Purchase Print Copy

 FormatList Price
Add to Cart Paperback8 pages Free

Thirty-nine percent of adolescents reported discussions with physicians about how to avoid getting acquired immunodeficiency syndrome from sex, 37% about using condoms for vaginal intercourse, 13% about how to use condoms, 15% about the adolescent's sex life, 13% about how to say no to unwanted sex, and 8% about sexual orientation. In addition, 8% of adolescents had been given a condom by a physician. Adolescents were more likely to report most of these topics if they had ever had vaginal intercourse or if they had a regular physician. Most adolescents (80%-90%) would find it at least a little helpful to talk with a physician about various sexual matters. Most would trust a physician to keep secret that they asked questions about sex (75%), that they were having sex (65%), or that they were using contraception (68%). Fewer would trust physicians to keep secret a sexually transmitted disease (44%) or pregnancy (44%). For adolescents who knew that physicians in their state do not have to tell parents about sexually transmitted diseases or pregnancy, levels of trust rose, but only to 54%.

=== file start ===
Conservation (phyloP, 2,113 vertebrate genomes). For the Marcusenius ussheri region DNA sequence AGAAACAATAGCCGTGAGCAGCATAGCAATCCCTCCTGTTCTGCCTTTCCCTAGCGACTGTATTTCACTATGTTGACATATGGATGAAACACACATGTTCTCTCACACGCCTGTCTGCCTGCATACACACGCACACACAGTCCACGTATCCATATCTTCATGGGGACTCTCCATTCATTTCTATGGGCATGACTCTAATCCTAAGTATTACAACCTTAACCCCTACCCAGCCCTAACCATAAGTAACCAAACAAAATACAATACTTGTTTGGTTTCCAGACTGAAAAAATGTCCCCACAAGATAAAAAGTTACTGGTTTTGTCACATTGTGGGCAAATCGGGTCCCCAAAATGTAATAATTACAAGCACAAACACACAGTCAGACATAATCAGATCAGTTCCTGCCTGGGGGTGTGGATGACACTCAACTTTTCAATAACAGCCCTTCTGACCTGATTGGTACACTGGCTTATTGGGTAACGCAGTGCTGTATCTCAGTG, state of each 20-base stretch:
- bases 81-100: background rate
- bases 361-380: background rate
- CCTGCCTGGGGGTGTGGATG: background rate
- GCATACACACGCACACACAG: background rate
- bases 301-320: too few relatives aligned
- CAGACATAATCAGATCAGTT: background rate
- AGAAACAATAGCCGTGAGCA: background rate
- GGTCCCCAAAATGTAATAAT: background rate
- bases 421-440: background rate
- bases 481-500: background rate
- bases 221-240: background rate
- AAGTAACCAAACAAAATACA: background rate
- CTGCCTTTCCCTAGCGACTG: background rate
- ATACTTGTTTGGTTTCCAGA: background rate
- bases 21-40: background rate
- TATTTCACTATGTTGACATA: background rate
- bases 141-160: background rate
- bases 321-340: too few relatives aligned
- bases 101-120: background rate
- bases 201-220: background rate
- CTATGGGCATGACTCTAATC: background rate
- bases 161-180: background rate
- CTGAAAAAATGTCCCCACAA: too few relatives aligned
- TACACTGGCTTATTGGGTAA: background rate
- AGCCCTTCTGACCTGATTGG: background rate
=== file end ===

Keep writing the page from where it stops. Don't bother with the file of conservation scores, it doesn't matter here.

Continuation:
Originally published in: Archives of Pediatrics and Adolescent Medicine, v. 150, no. 9, September 1996, pp. 906-913.

This report is part of the RAND Corporation reprint series. The Reprint was a product of the RAND Corporation from 1992 to 2011 that represented previously published journal articles, book chapters, and reports with the permission of the publisher. RAND reprints were formally reviewed in accordance with the publisher's editorial policy and compliant with RAND's rigorous quality assurance standards for quality and objectivity. For select current RAND journal articles, see External Publications.

The RAND Corporation is a nonprofit institution that helps improve policy and decisionmaking through research and analysis. RAND's publications do not necessarily reflect the opinions of its research clients and sponsors.